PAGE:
If you are having trouble making your payments or feel like you might have trouble qualifying for a balance-transfer
offer ask for help now. Many people have found themselves in this situation for a wide variety of reasons. What matters
now is how to get on the road to recovery.
Signs You May Need Help
- You're struggling with multiple forms of debt, such as credit cards, home mortgage, auto loan, utilities
and/or medical bills.
- You cannot make the minimum payments on all your credit cards and other bills, or are making late
- You're using your credit cards to pay other bills, such as utilities.
Strategy 1 — Call Your Lenders Directly
Lenders want to work with their customers and have hardship programs to assist cardholders who have difficulty
making their payments. If you're having trouble making your
payments, they probably know this and may have already tried to reach
out to you to start a conversation about how to work together in a way
that works for both the bank and for you.
Here are some ways to start this kind of conversation.
- Call your issuing bank's customer service line. Tell them why you're calling, that
you want to take responsibility for your finances, but you cannot do it under the current terms. Ask to speak to someone who can explore
some options with you.
- Focus on what you can do when you begin a detailed conversation with
the right kind of banking representative. When you've initiated the contact,
they already know you're having trouble with the current plan and
terms. At this point in time, they're most interested in what
you can suggest as possible new plans and terms, so be prepared to
share some ideas. Sometimes a small change can make a big difference,
such as asking to shift your due date to a better time of month if you're
frequently struggling to make your payments just before your payday.
- If your issuing bank tries to contact you — respond,
and have this type of conversation. Don't be afraid to talk with
the bank, which may be able to make some changes that could make it
easier to pay off the debt.
Strategy 2 — Make an Appointment with a Reputable Credit Counseling Agency
If your attempts to negotiate with your lenders have not been successful, then a credit-counseling agency may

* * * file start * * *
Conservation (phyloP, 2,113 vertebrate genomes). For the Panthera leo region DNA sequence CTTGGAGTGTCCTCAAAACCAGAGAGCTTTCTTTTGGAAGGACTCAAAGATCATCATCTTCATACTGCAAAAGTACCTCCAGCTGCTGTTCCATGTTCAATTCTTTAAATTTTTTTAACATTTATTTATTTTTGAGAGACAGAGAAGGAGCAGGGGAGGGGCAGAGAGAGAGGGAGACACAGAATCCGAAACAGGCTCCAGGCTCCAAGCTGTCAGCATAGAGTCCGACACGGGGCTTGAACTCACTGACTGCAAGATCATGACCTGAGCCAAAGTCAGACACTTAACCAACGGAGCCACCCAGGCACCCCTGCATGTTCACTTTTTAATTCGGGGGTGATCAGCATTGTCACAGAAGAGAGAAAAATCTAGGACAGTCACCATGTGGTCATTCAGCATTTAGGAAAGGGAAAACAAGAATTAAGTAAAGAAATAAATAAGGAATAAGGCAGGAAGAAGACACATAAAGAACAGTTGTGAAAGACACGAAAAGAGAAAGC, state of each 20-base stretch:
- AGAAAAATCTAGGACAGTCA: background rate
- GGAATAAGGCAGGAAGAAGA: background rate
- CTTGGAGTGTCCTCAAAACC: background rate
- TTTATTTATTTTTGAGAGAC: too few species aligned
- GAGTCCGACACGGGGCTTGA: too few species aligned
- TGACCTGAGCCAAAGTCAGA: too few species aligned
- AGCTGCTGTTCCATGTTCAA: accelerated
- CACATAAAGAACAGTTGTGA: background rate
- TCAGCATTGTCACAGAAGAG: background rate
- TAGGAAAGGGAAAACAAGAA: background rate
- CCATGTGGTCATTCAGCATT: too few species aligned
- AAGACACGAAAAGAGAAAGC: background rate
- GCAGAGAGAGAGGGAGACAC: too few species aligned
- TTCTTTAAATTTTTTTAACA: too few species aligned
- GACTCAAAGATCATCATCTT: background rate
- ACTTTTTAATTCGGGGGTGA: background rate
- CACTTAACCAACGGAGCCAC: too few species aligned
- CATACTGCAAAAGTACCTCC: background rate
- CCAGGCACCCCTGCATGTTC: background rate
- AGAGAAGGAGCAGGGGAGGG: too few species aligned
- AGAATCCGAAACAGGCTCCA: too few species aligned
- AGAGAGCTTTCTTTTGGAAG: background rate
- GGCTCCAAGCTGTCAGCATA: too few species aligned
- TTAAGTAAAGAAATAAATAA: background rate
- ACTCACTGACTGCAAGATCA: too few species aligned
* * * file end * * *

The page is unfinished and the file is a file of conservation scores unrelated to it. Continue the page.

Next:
be helpful. These organizations can review your overall financial
and credit situation, discuss your options with you, help you prioritize
your bills, and may ultimately negotiate with your creditors to stop
the finance charges and late fees and develop a repayment plan that
will work for you.
Interview several agencies.
If you know someone who has used such
an agency in the past, ask them for a recommendation. Or, ask friends
or relatives who they would consider if they needed budgeting advice.
You can also find credit counselors in the Yellow Pages, by contacting
the National Foundation for Credit Counseling (www.nfcc.org) or the Association of Independent Consumer Credit
Counseling Agencies (www.aiccca.org) for a list of members or by using an Internet
Signs of a reputable credit-counseling agency
- Recognized as non-profit by the IRS.
- Counselors are required to maintain all proper licenses.
- Provide reviews of customers' ' income and debts, along with a written plan for reducing and eliminating debt.
- Disperse the proper payments to creditors at proper times, typically twice a month.
- Provide clients with written statements at certain intervals.
- Offer various educational programs and other ways to help consumers overcome debt.
Questions to ask before you make an appointment
- Is this agency a non-profit organization?
- Is your agency accredited? By whom?
- Are your counselors certified? By whom?
- Are your services confidential?
- Will I be notified — in advance — of any fees associated with services being offered?
- Will you develop a plan that's customized to fit my financial circumstances?
- Will my funds be protected? How?
- Are budget and credit education opportunities offered?